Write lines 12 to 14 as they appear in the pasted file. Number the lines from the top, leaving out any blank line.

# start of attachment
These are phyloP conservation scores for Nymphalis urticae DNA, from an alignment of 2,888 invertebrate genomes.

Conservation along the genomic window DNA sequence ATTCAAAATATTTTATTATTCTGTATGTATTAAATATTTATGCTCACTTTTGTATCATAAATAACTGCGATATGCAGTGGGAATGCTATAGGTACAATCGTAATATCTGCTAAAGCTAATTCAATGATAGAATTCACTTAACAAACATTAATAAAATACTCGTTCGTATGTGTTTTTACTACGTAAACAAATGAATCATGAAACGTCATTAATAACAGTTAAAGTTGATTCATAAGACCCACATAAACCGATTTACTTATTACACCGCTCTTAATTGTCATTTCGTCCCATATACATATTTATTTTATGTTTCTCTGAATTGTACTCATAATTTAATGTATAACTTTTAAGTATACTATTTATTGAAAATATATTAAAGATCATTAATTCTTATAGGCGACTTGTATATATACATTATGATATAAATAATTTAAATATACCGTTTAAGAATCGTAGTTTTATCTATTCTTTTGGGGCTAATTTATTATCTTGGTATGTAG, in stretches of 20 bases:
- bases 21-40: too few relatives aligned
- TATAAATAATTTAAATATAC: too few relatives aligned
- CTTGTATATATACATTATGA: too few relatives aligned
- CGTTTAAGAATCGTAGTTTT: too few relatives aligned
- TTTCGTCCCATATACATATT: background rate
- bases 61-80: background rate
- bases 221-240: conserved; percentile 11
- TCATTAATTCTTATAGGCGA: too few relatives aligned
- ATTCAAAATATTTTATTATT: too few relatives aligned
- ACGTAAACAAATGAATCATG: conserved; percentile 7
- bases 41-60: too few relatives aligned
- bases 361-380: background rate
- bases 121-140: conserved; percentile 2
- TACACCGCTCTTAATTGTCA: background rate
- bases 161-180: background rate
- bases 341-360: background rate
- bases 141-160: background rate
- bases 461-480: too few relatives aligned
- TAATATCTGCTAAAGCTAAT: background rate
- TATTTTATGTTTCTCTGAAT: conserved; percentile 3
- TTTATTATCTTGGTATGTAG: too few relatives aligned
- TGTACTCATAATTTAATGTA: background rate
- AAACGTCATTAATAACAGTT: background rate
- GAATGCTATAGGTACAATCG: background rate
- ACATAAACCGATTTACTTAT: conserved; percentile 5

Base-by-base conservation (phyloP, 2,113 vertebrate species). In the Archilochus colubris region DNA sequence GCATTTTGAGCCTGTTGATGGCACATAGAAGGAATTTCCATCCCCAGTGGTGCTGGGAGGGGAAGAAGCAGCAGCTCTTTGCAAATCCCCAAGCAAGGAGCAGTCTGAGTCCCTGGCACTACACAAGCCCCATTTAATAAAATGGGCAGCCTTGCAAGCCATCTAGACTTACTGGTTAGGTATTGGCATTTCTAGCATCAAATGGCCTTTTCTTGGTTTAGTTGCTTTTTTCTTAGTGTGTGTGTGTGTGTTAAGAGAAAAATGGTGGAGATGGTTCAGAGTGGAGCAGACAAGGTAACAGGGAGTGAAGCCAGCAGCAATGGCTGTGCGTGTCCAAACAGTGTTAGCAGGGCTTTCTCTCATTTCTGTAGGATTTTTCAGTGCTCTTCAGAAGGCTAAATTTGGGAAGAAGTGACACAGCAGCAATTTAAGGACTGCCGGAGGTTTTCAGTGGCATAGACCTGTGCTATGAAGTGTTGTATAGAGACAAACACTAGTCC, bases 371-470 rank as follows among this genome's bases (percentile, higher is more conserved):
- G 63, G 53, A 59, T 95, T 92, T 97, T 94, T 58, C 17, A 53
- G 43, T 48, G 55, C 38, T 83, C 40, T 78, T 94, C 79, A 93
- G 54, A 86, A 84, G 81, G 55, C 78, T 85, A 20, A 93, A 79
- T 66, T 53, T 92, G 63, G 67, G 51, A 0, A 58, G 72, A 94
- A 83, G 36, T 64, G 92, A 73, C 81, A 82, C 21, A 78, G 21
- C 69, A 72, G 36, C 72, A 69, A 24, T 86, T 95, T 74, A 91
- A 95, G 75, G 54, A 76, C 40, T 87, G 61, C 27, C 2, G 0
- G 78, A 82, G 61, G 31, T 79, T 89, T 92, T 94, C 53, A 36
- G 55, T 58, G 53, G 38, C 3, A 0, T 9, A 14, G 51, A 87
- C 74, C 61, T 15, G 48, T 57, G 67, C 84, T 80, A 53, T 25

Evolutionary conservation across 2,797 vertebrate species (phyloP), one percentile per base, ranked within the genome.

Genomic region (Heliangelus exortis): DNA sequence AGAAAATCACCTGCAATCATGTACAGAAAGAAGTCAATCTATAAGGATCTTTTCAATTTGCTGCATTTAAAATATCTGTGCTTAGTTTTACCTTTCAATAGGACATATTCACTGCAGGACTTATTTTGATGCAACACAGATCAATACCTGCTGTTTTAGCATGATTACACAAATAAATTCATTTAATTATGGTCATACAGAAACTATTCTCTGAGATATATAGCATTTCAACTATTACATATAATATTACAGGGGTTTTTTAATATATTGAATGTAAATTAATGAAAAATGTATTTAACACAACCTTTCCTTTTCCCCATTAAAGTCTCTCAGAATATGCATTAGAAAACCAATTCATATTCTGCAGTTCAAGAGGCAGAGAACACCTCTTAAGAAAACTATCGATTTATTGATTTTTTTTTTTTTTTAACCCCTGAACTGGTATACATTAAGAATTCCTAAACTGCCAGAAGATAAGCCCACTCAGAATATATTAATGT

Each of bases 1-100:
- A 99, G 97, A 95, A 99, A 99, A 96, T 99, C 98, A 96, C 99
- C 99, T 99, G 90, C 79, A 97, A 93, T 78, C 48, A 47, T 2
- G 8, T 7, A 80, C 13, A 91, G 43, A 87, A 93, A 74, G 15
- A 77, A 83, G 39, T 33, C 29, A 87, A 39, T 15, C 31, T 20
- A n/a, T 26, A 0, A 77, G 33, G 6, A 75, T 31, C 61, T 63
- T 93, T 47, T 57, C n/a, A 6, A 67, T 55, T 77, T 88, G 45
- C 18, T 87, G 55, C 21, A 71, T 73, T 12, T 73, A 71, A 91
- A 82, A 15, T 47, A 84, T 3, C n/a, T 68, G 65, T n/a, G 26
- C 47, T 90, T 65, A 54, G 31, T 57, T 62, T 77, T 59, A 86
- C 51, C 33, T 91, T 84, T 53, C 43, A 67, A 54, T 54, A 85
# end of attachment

- ACGTAAACAAATGAATCATG: conserved; percentile 7
- bases 41-60: too few relatives aligned
- bases 361-380: background rate